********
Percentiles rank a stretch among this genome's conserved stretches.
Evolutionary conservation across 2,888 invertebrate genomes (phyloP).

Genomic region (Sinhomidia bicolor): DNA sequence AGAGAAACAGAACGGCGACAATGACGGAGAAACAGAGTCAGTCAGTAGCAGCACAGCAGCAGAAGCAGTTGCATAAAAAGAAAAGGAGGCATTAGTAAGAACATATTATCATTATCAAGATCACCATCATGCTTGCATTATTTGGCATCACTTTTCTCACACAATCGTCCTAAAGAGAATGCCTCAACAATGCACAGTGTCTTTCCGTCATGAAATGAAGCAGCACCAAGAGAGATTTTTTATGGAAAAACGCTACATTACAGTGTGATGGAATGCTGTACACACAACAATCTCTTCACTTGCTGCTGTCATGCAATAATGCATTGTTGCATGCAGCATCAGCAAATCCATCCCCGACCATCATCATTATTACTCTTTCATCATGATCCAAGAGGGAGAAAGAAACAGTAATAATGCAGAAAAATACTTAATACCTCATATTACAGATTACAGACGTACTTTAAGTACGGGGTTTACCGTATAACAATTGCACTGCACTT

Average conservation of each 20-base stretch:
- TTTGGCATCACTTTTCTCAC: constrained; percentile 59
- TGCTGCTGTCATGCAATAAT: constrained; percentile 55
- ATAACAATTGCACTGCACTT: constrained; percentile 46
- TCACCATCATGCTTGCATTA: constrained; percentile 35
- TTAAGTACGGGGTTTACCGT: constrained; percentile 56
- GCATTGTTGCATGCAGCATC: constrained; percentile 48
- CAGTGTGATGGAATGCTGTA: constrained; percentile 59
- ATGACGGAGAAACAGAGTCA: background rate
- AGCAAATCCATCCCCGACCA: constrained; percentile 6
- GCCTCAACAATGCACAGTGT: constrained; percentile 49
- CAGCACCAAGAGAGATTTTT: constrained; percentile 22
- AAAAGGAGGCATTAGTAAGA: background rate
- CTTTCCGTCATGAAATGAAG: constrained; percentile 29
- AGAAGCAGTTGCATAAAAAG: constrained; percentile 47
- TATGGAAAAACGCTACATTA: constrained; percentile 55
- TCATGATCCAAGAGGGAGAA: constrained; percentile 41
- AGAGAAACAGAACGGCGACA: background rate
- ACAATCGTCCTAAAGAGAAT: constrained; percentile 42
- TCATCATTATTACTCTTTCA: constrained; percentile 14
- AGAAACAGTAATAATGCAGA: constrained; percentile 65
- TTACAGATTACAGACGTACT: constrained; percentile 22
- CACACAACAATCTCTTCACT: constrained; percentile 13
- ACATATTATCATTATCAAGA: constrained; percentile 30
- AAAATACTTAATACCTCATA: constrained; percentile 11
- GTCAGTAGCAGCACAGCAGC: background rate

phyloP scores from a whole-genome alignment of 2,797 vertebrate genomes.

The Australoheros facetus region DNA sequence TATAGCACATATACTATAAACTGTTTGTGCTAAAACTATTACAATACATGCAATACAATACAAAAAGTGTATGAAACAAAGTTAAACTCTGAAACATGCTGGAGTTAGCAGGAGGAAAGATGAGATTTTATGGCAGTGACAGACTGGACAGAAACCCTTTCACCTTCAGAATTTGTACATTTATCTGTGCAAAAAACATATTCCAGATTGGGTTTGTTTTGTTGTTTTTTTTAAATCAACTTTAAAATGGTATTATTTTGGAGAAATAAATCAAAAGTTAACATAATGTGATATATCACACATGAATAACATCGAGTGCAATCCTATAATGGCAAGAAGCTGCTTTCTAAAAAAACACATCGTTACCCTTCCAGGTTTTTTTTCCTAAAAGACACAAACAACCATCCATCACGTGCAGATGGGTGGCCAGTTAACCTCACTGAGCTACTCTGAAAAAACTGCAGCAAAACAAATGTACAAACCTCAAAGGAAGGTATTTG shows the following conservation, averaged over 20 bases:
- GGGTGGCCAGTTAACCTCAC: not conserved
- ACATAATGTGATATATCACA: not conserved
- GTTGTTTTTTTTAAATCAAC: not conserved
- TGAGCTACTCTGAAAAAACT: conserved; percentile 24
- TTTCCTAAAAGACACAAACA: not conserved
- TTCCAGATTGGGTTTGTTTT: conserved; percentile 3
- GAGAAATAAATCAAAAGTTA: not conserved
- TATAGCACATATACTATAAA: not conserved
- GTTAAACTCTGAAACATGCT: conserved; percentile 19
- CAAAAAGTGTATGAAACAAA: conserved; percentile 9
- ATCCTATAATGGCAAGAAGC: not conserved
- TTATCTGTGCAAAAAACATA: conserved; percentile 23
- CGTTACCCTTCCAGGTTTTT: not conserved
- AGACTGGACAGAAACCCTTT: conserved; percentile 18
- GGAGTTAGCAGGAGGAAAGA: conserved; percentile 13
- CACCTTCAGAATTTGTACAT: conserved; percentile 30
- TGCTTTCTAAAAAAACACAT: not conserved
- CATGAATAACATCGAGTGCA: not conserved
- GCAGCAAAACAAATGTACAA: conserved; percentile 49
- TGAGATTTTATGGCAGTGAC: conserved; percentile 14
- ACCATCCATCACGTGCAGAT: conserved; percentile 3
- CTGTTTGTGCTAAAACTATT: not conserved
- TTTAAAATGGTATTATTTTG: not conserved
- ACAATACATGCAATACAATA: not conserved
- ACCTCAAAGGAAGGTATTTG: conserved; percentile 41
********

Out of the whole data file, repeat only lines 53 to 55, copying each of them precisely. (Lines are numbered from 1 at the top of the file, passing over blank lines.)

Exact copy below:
- CTGTTTGTGCTAAAACTATT: not conserved
- TTTAAAATGGTATTATTTTG: not conserved
- ACAATACATGCAATACAATA: not conserved